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Inherit careful approach

It is well known that a married couple can save up to 105,200 of inheritance tax by leaving assets to persons other than the surviving spouse on the first death and a typical IHT planning strategy for married couples is for each will to include a clause stating that an amount up to the nil rate band at the date of death will be left subject to a discretionary trust.

If the private residence is to be used, then the severance of any
joint tenancy to create a tenancy-in-common will be a necessary step
before planning of this nature can be undertaken.

Each spouse then leaves their share to the discretionary will trust
(care being taken to ensure that the value does not actually exceed
any available NRB). On the first death, the deceased’s share in the
property becomes comprised in the discretionary trust, with the other
share still being owned by the surviving spouse.

The surviving spouse has a right to occupy the whole of the property
in any event under his/her tenancy-in-common and continues to do so
until his/her death.

This planning should work but there is always a danger that the
Inland Revenue may be able to challenge on the basis that the
surviving spouse has either explicitly or implicitly assumed the
status of sole occupier of the property as a result of the trustees’
actions (or lack of action) and thus would effectively have an
interest in possession in the trust property so that, on his/her
subsequent death, the value of the trust fund forms part of his/her
estate for IHT purposes and nothing will have been achieved.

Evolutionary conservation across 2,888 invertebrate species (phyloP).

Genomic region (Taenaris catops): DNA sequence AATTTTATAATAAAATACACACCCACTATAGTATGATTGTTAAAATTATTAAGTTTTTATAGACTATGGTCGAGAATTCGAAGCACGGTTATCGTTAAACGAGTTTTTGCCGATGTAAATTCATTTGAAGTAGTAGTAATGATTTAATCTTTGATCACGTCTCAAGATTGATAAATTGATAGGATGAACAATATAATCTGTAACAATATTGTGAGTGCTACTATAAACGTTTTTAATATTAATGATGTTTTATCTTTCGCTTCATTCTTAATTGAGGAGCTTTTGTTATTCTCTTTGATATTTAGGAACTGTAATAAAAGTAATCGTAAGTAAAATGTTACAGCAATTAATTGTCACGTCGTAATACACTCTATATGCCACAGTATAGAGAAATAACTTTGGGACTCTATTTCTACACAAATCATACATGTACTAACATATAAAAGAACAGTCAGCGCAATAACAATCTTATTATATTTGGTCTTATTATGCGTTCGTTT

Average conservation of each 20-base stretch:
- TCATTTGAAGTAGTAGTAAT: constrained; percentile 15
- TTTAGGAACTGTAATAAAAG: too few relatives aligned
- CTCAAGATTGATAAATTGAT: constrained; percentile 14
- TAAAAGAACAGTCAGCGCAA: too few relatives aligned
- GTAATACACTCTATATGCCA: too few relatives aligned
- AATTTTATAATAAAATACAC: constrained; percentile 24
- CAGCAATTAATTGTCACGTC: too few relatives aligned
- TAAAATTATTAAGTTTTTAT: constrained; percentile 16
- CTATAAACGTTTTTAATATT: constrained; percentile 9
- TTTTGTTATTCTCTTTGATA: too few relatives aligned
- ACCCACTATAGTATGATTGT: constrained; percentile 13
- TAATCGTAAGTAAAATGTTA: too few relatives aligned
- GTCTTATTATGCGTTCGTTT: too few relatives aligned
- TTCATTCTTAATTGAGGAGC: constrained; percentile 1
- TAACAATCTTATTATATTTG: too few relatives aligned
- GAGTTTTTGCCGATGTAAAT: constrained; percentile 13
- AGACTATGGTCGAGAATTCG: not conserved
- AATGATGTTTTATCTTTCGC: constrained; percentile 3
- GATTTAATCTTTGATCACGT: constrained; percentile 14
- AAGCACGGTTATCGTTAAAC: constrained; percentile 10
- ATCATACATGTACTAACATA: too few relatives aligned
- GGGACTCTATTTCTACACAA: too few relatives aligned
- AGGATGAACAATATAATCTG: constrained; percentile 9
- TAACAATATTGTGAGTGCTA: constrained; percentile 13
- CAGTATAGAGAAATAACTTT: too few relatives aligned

In order to try and avoid this problem, it is now common for the
discretionary will trust to contain an additional provision; namely,
that the NRB legacy may be satisfied by an IOU from the surviving
spouse.

Thus, the deceased’s share in the private residence passes to the
surviving spouse exempt from IHT and the trustees receive an IOU to
satisfy the legacy to the discretionary trust. On the surviving
spouse’s death, the IOU creates a deduction on that spouse’s estate
for IHT purposes.

Following the introduction of stamp duty land tax from December 1,
2003, there has been some discussion about whether a SDLT charge will
arise on certain transactions depending on the way that they are
structured.

On November 15, 2004, the Revenue issued a note clarifying its views
of the SDLT implications of the common-est examples of this type of
planning and these are reproduced belowThe NRB trustees accept the
surviving spouse’s promise to pay in satisfaction of the pecuniary
legacy and in consideration of that promise, land is transferred to
the surviving spouse. The promise to pay is chargeable consideration
for SDLT purposes.

The NRB trustees accept the personal representatives’ promise to pay
in satisfaction of the pecuniary legacy and land is transferred to
the surviving spouse in consideration of the spouse accepting
liability for the promise. The acceptance of liability for the
promise is chargeable consideration for SDLT purposes. The amount of
chargeable consideration is the amount promised (not exceeding the
market value of the land transferred).

Land is transferred to the surviving spouse and the spouse charges
the property with payment of the amount of the pecuniary legacy. The
NRB trustees accept this charge in satisfaction of the pecuniary
legacy. The charge is money’s worth and so is chargeable
consideration for SDLT purposes.

The personal representatives charge land with the payment of the
pecuniary legacy. The personal representatives and NRB trustees also
agree that the trustees have no right to enforce payment of the
amount of the legacy personally against the owner of the land for the
time being. The NRB trustees accept this charge in satisfaction of
the legacy. The property is transferred to the surviving spouse
subject to the charge. There is no chargeable consideration for SDLT
purposes, provided that there is no change in the rights or
liabilities of any person in relation to the debt secured by the
charge.

The good news is that the final example is the most common way of
structuring arr-angements of this sort and so if this approach is
adopted, there should not be a SDLT issue.

It is, however, stressed that care is needed in any event regarding
the IHT efficiency of planning of this nature and specialist advice
should always be obtained.

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